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  1. #1
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    Buy 26" now or wait until 650b

    Had my first ride of a 650b equipped trailbike (RM altitude) today and can't really say it was life changing. In fact I think I will stay on 26" as long as I can. The discerning part was the sales rep told me that they aren't going to stock any bikes in 26" from now unless its a entry level, less than $1000 type bike. In fact they can't get rid of their 26" old stock even at almost 50% off. What really annoys me about this is if 650b is so great why has it taken until now? Surely the likes of the top DH and XC race teams would have no issue in making a bigger wheel over the years. It seems absurd to have the likes of the Honda Race Team in the 00's with all of their blackbox technology and rumoured $50,000+ race bikes not to have simply said, hey if we make the wheels 1.5" bigger we can shave 3 seconds off this track, screw this gearbox crap. Hell why don't we try 3" bigger that might result in 6 secs!! Thats if we believe all this media and industry hype......... Unfortunately my argument will be irrelevant as it looks like every AM/enduro bike will be 650b from now...................
    Last edited by ndog1980; 04-21-2013 at 12:51 PM.

  2. #2
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    Yeah well the split is all greed and selfishness. People who have already bought into 650B are desperate to believe that they have done the right thing, same as the 29er preachers are/were. Those having recent 26 inch will be just as desperate to believe that it's all a fad and their current equipment is here to stay. The companies are rubbing their hands waiting for the ca$h.

    There's nothing new about 650B they've been on tandems, wheelchairs and Japanese domestic bicycles for years.

    I've never tried 650B, not for any other reason than I've never had the opportunity, although having ridden street motorcycles some with 17 inch and others with 18 inch wheels, honestly I couldn't tell the difference unless I read it on the tire sidewall.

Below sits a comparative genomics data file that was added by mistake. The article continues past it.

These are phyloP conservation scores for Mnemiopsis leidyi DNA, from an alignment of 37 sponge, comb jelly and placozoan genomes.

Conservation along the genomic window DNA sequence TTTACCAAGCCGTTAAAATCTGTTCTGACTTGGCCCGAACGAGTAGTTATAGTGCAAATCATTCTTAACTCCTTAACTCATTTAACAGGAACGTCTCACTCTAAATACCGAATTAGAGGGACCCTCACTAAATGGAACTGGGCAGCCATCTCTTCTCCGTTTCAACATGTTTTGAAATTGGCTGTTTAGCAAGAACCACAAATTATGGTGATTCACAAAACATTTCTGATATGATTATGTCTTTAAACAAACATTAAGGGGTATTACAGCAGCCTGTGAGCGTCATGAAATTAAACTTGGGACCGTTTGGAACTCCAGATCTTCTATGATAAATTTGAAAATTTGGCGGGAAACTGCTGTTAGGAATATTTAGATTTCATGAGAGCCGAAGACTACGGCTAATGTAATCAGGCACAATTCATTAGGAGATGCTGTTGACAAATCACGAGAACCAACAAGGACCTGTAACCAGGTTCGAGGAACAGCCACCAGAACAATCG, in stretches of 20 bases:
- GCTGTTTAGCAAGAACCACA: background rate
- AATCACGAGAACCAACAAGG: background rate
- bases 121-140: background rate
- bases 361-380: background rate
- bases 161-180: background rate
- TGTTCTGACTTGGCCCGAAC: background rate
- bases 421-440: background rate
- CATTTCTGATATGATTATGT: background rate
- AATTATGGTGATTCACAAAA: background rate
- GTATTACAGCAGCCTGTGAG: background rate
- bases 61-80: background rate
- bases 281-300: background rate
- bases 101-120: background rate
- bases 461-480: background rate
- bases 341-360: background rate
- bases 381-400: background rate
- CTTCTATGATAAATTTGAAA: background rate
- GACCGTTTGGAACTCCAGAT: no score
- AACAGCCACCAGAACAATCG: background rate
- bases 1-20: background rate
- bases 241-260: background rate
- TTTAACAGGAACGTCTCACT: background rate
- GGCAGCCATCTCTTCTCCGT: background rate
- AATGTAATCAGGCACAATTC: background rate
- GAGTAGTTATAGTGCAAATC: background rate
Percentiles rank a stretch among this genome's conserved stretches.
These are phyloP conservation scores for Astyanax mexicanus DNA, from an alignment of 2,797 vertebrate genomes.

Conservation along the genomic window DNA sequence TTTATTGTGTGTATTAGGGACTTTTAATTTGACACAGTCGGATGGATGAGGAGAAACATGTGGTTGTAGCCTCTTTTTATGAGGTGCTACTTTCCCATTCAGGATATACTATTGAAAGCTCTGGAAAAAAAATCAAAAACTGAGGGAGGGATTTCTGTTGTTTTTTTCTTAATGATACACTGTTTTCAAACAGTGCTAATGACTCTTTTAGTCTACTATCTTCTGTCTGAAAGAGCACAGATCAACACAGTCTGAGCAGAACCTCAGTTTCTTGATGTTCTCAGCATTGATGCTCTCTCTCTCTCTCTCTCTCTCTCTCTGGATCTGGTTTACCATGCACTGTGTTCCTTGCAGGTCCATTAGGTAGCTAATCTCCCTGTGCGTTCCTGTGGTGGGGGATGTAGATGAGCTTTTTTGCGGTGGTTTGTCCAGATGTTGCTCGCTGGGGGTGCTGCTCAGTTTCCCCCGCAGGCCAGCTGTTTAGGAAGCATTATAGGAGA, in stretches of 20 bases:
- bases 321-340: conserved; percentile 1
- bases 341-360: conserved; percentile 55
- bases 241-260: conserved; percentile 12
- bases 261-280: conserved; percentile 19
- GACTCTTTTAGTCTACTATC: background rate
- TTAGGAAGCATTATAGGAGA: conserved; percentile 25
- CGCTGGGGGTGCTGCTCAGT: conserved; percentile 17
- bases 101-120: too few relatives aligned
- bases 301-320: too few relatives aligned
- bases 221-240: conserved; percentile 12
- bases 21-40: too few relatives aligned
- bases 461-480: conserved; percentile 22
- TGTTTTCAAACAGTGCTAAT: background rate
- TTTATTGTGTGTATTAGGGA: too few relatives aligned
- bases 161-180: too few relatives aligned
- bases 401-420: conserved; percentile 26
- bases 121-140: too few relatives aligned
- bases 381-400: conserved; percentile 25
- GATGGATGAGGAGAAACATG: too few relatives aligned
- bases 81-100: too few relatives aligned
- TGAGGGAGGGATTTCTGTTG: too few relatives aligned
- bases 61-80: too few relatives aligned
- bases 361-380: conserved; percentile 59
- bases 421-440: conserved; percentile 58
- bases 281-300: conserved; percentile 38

I don't think every Enduro bike will be 650B from now, more like '650B compatibility' is the new thing.

  3. #3
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    I think the sales rep was being overly dramatic.

    Regarding "why now"? Who knows. Why did it take so long for 29" wheels to get introduced and catch on. The sport is still pretty new.
    15mm is a second-best solution to a problem that was already solved.

  4. #4
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    dude, there are tens of thousands of 26" tires and forks siting in warehouses that still need to be sold. I highly doubt that 26" frames will not be around. The 26" hardtail has become a relic but if you want a slack AM type frame there are still numerous options.

    I suspect that 650B will be "the BIG thing" for a little while mainly because most bike companies' R&D teams have been or will be focusing on releasing their own versions of the "new" wheel size. How many companies can drop more than just a couple of totally-new or completely redesigned bikes on the market in a single year (other than the Big guys)? Once their initial splash into this pool has subsided, they'll be on to developing the next "big thing".

    Be patient if you're waiting for the next best 26" frame. Or, like you said, get what you can now at a steep discount. As for where I am located, not many shops have a 650b on the showroom floor.

  5. #5